This article was originally published by Daniel Gradwell and Joanne Masters, Senior Economists at ANZ Research on Sep 25 2017 via bluenotes.anz.com.au
The housing market is down – but not out. At ANZ, we see evidence the market is cooling with weaker auction results pointing to slower price growth through 2017. Additionally, tighter borrowing conditions and higher interest rates are likely to weigh on price growth into the New Year.
Housing affordability has been steadily worsening, especially in Sydney and Melbourne. First-home buyers have been priced out of the market, with an average income earner now needing a full decade to save a deposit for a house in Sydney.
Rising house prices and a broad willingness to take on more debt mean that highly indebted households are sensitive to future interest rate movements. Importantly, though, households still have a good savings buffer.
” The effects of worsening affordability have been most keenly felt by first-home buyers.”
House price growth has continued to slow down and it appears tighter regulation is having the desired impact. At the national level, dwelling price growth has slowed over the past three months.
Price growth has slowed across most capital cities and regional areas and across detached houses and the unit/apartment market.
Much of this slowdown appears to be caused by a retreating investor presence in the market, in line with recent regulatory changes (without this statement the chart on investor finance is irrelevant).
ANZ believes this broad slowdown in price growth will continue. Weaker auction results point toward slower price growth through the remainder of 2017.
Tighter borrowing conditions and higher interest rates for investors are also likely to weigh on house price growth through 2018.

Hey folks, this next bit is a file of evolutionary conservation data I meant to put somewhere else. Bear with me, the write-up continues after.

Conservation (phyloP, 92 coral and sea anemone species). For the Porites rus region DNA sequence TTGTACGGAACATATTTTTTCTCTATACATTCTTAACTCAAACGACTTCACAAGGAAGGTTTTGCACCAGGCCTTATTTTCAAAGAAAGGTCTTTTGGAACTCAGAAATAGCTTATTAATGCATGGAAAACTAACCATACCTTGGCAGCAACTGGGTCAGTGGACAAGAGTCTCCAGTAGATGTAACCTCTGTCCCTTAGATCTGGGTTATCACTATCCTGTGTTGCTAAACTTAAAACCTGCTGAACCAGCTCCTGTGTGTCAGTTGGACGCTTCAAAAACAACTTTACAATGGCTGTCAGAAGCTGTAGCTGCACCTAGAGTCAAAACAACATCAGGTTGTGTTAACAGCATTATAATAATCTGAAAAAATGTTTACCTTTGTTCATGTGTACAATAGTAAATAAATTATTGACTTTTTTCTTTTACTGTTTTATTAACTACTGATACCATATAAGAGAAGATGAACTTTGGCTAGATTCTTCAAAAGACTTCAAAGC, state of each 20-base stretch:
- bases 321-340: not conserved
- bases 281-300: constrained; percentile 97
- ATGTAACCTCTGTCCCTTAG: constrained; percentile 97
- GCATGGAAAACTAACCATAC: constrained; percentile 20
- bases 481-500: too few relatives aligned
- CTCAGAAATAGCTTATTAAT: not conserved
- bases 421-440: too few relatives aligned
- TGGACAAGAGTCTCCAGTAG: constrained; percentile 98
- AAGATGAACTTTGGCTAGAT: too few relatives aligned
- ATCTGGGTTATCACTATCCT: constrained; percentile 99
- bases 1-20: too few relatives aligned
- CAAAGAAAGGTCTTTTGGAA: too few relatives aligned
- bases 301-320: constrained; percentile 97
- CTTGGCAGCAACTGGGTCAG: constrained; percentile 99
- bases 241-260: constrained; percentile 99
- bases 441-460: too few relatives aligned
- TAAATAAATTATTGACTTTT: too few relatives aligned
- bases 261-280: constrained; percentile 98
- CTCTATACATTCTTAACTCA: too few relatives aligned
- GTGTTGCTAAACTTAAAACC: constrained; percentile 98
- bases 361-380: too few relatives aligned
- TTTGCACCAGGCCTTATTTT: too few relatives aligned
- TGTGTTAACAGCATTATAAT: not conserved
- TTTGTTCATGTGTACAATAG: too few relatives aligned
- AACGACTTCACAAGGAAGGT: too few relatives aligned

Housing affordability is still a significant issue. That’s especially true for first home buyers, although rental affordability is much more manageable
The effects of worsening affordability have been most keenly felt by first-home buyers. The time taken to save a deposit for an average priced house in Sydney, for someone earning an average income, has sharply increased to over ten years. And that assumes that prices rise no faster than income in that time.
Stamp duty incentives are helpful for a select few, but we do not expect they will address the long-term structural issues (without this comment the chart on first home owner finance is somewhat irrelevant).
On the other hand, rental affordability looks much better. Rental growth has been subdued for an extended period, although stabilising vacancy rates may see rental returns improve somewhat.
Daniel Gradwell and Joanne Masters are Senior Economists at ANZ Research
The views and opinions expressed in this communication are those of the author and may not necessarily state or reflect those of ANZ.